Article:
Then a friend suggested gardening as a hobby to me. She has a gorgeous flower and herb garden of her own that she knows I love (to take pictures of, naturally). She gave me a few small terracotta pots and some herb seeds. She chose these particular herbs for me to start with because when they grow, they don’t look all that pretty. The only thing they do is make food taste better, and the one thing I really don’t do is food photography—I only do it in the studio under strict lighting conditions and prefer taking pictures of fake food over real food, which degrades under the necessary lighting. Knowing all of this, she figured I would be less likely to take photos of the herbs and resulting meals, and instead would be more interested in growing and eating them. As it turns out, she was right! Apparently, I am a good photographer and have a green thumb as well! This was all news to me.
And so, a new hobby was born. Now I grow a few different herbs. I keep the little pots up on the windowsill in my kitchen, which is right over my sink. This is incredibly convenient for me because I can take each pot down and water them using my kitchen faucet, and then just put them back. I usually do it while I am rinsing dishes before putting them in the dishwasher. The special pull down kitchen faucet that I bought gives me just the right amount of water without having to fill anything and lug it around the house. It helps that everything is right there or else I might forget about it entirely! When I am away, I leave the plants in the sink and the dog sitter knows to water them for me.
I have also learned how to make some great meals using the herbs from my little above-the-sink garden, which makes it almost a two-for-one hobby. I love being able to say that I grew some of the ingredients! I would love to expand my garden, but I’ve run out of space on the windowsill. I’m afraid if I go out into the yard the dogs will “fertilize” the garden for me, eat everything before I get to use it, or I’ll be too tempted to make it pretty and take pictures.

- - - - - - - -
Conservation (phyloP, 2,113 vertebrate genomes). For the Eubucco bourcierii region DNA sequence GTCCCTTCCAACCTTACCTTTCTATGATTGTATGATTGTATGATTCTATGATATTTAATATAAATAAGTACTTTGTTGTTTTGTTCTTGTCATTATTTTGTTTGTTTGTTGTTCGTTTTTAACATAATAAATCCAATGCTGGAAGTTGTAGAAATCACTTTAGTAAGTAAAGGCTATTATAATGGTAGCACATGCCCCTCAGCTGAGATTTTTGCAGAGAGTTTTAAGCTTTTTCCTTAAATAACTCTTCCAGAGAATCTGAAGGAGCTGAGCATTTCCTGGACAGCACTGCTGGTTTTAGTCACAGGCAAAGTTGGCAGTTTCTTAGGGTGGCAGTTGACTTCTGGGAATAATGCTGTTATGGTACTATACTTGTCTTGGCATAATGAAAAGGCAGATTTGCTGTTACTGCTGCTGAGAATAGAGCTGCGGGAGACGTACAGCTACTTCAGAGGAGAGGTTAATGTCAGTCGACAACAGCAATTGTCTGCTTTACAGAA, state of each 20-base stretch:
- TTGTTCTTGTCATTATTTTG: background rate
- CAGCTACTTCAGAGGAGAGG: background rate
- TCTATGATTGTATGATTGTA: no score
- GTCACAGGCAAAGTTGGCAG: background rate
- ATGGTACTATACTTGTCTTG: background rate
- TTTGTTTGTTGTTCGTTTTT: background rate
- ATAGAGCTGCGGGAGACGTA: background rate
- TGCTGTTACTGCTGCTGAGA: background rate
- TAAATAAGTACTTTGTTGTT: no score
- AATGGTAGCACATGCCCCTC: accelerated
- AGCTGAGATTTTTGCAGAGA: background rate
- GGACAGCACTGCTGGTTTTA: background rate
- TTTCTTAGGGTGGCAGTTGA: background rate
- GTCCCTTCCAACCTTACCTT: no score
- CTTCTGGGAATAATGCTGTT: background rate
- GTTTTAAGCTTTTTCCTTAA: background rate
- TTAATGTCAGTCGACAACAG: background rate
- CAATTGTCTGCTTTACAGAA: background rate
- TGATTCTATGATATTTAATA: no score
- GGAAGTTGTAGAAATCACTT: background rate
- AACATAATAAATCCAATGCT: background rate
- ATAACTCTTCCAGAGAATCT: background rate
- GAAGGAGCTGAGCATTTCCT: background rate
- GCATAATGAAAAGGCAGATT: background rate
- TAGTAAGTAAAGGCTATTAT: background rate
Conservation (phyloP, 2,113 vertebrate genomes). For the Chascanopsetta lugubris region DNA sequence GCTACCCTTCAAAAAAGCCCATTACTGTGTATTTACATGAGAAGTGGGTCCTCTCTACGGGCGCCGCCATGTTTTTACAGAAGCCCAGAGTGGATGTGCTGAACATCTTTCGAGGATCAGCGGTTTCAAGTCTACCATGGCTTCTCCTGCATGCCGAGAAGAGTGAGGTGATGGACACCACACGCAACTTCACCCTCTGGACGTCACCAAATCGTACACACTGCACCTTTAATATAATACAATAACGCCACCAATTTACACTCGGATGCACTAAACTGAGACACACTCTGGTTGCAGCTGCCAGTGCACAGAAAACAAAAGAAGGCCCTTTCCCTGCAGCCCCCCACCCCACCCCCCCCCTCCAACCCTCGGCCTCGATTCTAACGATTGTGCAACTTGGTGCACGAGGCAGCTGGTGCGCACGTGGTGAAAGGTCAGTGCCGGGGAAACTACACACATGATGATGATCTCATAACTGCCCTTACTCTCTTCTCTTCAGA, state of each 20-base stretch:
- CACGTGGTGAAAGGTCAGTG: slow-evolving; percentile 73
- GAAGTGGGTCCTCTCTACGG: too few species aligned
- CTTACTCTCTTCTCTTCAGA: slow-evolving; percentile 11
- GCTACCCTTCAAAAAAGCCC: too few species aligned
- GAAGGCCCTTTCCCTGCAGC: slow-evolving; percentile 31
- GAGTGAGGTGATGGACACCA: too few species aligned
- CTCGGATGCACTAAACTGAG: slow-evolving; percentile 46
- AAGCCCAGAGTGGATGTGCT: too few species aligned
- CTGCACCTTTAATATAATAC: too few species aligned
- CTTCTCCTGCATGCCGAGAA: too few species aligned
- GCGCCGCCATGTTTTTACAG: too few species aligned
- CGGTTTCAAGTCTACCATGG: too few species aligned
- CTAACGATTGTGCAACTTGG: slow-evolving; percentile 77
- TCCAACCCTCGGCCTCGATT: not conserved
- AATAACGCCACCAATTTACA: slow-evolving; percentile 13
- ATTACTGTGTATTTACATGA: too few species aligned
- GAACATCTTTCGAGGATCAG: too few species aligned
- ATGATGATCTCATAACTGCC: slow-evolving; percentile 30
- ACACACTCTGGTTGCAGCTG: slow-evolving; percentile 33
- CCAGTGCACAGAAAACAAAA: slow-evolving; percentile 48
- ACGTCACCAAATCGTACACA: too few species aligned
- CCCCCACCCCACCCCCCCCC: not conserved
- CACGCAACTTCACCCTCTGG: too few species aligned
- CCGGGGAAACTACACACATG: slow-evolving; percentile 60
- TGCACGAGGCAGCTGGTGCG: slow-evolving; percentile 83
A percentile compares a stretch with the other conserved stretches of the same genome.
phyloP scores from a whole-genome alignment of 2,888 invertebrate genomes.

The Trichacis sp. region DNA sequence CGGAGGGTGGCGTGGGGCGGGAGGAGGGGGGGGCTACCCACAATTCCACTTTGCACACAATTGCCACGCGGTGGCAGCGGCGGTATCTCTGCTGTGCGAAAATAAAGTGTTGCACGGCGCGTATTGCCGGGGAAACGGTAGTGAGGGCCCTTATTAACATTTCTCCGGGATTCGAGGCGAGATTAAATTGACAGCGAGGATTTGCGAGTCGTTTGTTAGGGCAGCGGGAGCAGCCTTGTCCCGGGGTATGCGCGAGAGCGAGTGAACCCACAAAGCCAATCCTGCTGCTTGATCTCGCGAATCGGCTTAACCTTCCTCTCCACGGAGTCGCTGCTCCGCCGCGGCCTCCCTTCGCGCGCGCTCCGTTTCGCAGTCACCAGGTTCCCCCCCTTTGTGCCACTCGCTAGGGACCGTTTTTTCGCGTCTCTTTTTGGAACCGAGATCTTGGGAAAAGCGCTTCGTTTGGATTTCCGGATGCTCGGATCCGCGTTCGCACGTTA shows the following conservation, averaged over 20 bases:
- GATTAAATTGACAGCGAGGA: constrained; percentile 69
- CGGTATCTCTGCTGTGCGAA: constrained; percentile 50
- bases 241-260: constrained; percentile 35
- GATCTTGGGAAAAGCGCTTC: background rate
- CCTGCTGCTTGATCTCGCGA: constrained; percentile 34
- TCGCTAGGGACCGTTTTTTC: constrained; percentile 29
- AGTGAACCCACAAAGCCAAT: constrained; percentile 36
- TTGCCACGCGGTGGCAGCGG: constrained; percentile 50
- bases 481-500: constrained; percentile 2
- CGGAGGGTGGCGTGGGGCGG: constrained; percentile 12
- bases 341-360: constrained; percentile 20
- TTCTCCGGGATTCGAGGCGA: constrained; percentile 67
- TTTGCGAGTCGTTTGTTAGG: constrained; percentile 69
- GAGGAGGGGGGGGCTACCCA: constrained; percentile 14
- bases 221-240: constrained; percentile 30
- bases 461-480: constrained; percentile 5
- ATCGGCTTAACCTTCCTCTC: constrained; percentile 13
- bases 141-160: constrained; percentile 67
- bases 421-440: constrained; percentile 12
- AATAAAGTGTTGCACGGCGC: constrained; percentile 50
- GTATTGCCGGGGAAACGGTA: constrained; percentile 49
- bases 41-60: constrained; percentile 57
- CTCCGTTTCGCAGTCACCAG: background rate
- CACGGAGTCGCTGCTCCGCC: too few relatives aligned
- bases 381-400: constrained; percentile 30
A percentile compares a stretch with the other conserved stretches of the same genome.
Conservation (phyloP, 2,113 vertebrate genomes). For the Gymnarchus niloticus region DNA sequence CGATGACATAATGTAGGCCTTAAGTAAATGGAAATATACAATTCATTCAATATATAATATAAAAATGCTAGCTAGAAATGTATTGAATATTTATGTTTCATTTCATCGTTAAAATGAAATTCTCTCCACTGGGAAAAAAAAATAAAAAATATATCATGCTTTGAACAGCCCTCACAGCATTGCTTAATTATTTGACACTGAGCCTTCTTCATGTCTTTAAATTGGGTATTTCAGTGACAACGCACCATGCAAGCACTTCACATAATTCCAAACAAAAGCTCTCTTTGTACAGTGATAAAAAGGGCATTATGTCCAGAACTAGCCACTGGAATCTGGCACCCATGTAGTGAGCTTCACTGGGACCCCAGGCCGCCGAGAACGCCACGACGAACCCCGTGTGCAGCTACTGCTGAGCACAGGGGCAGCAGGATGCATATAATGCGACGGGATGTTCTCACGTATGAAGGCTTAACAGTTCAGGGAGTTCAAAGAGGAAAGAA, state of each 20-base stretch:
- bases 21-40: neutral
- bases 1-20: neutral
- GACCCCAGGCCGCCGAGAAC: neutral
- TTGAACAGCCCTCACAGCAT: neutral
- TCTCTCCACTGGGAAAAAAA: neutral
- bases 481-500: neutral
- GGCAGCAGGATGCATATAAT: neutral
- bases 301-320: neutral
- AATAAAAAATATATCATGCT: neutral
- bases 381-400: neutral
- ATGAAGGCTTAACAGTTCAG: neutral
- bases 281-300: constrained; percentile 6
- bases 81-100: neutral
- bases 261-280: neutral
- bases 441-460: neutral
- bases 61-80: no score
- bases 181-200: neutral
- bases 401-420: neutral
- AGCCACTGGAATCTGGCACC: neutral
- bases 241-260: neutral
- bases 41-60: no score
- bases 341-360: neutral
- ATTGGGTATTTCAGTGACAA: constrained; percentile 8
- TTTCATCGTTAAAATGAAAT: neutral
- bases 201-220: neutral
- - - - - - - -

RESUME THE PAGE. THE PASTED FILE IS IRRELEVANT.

I had yesterday scheduled as an off day for the last three weeks. I’ve been working every single day and I felt like I was forgetting what my dogs looked like, you know? Just work, work, work, all the time. Studio portrait sessions. Weddings. Studio time for catalog/brochure shoots. Meeting after meeting with potential new clients. It is great—fantastic, really—to be so busy. However, it can’t be good for every day to consist of only waking up, working, going home, and sleeping. Hence the off day. As my calendar got more and more crowded, it was tempting to fill it in with assignments. But I desperately needed a day where I wasn’t behind the lens.
I had groceries delivered because I was pretty much out of food, but was also determined not to spend a minute of my off day doing errands. I made myself a really tasty omelet after I put all my purchases away. After that, I took the dogs outside for a super long walk. It was supposed to rain later in the day and I knew if I didn’t make the effort to go outside while we had the chance, I would end up regretting it.